Ghanaians are known to be one of the most hospitable and warm people on earth. The average Ghanaian is likely to share a meal with total strangers and engage them in all manner of conversations without bothering to know where they are from. And so much the better if the discussion is on politics, sports, religion or funerals.
Indeed, our warmth and hospitality are supposed to be the fulcrum around which our tourism revolves. This assertion of the Ghanaian being hospitable has consistently been buttressed by the international community. Except that the last time I checked, the diplomatic community seems to trumpet same about almost every nation. It is called diplomatic language and is not to be taken to heart.
But recent events in the country have made me have a rethink of this hospitality trademark. Which hospitable and kind people will behead their chief as happened to the Ya Na or shoot him to death as in the case of the Seikwa chief? Or murder a compatriot in cold blood as was done to Major Adam Mahama. Where were the hospitable and kind chiefs, clergy and ordinary Ghanaians in those communities?
One may attempt a justification by rationalising that these are but sporadic incidents that do not reflect the national character. Fair game, but then how do we reconcile it with our time-tested saying that one bad nut spoils the rest?
Could it be that all the claims about our kind and hospitable nature is derived from our love for superlatives? We pride ourselves in meaningless accolades like being the black star of Africa, gateway to Africa, the industrial hub of Africa and now on the way to becoming the cleanest in Africa. Yet, we have been overtaken by countries like Rwanda, import almost everything and are covered with filth!
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The sad reality is the affable, bubbly, hospitable Ghanaian has been murdered by harsh economic conditions and a desire to get rich quick. Unfortunately, he did not resurrect on the third day. Rather, in his stead a new genetically modified breed has metamorphosed. This new version is an embodiment of greed, corruption, obsession with wealth and will kill for it. This new Ghanaian will indulge in galamsey not caring about the consequences on water bodies and the environment. The new Ghanaian will dent the base of an olonka to reduce the quantity that fills it. The new Ghanaian is allergic to discipline, drives anyhow and litters his environment at will.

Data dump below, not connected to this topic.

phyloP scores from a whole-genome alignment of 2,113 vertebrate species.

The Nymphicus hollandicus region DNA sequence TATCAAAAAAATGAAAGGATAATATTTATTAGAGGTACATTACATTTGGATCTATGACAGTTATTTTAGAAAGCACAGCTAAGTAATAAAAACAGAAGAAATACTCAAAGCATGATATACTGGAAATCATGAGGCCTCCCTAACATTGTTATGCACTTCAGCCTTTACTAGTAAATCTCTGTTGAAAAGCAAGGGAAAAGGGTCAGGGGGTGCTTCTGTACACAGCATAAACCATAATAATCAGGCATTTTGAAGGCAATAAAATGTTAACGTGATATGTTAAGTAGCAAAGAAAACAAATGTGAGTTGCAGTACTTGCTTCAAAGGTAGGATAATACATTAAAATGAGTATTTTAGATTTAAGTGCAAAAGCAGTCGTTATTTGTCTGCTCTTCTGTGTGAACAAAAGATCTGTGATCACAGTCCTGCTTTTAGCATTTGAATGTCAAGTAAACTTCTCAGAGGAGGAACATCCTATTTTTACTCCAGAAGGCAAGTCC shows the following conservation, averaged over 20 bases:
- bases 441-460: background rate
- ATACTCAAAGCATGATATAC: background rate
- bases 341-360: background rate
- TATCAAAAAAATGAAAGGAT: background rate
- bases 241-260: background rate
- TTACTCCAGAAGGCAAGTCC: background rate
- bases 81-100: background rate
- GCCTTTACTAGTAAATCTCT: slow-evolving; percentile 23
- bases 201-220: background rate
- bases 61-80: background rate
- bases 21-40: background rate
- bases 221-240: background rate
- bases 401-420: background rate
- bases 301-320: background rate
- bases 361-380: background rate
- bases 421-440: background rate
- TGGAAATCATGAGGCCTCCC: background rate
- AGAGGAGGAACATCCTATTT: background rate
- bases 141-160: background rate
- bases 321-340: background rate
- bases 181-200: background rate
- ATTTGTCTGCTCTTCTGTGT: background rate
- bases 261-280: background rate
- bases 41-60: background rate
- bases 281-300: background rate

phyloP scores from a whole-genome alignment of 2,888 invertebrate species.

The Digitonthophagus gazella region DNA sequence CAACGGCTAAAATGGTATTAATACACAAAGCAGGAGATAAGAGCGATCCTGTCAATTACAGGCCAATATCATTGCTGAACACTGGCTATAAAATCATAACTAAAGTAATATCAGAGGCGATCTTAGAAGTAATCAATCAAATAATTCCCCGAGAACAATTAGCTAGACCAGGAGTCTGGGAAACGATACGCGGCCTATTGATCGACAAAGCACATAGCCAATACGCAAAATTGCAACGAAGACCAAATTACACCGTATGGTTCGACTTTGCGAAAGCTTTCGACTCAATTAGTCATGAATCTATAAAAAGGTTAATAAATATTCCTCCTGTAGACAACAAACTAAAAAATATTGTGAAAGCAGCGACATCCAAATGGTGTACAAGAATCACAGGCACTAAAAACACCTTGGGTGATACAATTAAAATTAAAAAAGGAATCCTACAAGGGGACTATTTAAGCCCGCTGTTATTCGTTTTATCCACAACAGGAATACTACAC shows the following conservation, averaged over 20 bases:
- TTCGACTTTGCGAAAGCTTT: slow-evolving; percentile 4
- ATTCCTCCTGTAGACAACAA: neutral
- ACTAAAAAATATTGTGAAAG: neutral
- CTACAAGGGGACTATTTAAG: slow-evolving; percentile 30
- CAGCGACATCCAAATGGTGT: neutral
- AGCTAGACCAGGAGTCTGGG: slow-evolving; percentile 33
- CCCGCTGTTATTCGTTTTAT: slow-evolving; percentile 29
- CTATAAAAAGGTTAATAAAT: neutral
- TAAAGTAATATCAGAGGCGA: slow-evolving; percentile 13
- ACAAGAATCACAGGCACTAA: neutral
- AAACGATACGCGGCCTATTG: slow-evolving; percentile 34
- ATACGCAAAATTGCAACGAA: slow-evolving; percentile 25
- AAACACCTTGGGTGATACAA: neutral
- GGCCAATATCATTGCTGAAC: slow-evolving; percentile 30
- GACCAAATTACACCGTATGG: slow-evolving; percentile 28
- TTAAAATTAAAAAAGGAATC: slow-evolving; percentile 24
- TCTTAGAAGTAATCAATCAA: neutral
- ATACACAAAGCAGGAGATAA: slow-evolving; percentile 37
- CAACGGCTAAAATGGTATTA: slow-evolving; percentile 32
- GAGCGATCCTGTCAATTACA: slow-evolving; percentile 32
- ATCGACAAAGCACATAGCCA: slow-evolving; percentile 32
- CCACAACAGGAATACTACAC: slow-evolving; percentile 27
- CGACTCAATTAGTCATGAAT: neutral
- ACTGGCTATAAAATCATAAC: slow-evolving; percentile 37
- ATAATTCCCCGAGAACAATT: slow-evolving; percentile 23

What is left of our hospitality is mostly directed at people with the capacity to reciprocate. No wonder white people and black people with accent are usually the beneficiaries. This is fuelled by the notion that those coming from the West are economically better off and usually have some loose dollars to spare. Occasionally also, this hospitality manifests in excited Ghanaians forcing down kokonte and groundnut soup down the throats of petrified foreigners amidst shouts of try it, it is nice.
I had an encounter with the modern-day Ghanaian hospitality a couple of years ago when I served with the UN Mission in La Cote d’Ivoire. I was part of a patrol team along the Ghana boarder and decided to have lunch. Being new to the place, we stopped by to ask a lady for directions to an eatery. She immediately asked her son to join us and take us to one. My colleagues who were Asians were impressed with such kind gesture. As would be expected, our discussions over lunch centred on the Ghanaian hospitality.
I grabbed the opportunity to give them a low down on the Ghanaian hospitality and how it is unmatched in the world. Half-way through my lecture though, I raised my head and here was the boy coming back to our table. Fearing the worse, I met him half-way and enquired about this unwarranted second visit. His narration was simple. His mother had asked him to come for money for the service offered. I quickly sent him outside and offered him something at the blind side of my colleagues.
Of course, on our way when they reintroduced the subject of Ghanaian hospitality, I declined to comment, citing a sudden bout of stomach ache. As I pretended to be dozing off in the car, I kept reflecting on the English word, oxymoron. I tried various permutations with the new Ghanaian. Hospitable but unkind, warm but corrupt or religious but greedy. “Who the cap fit, let them wear it”.
The writer is the acting Director (Public Affairs),University of Cape Coast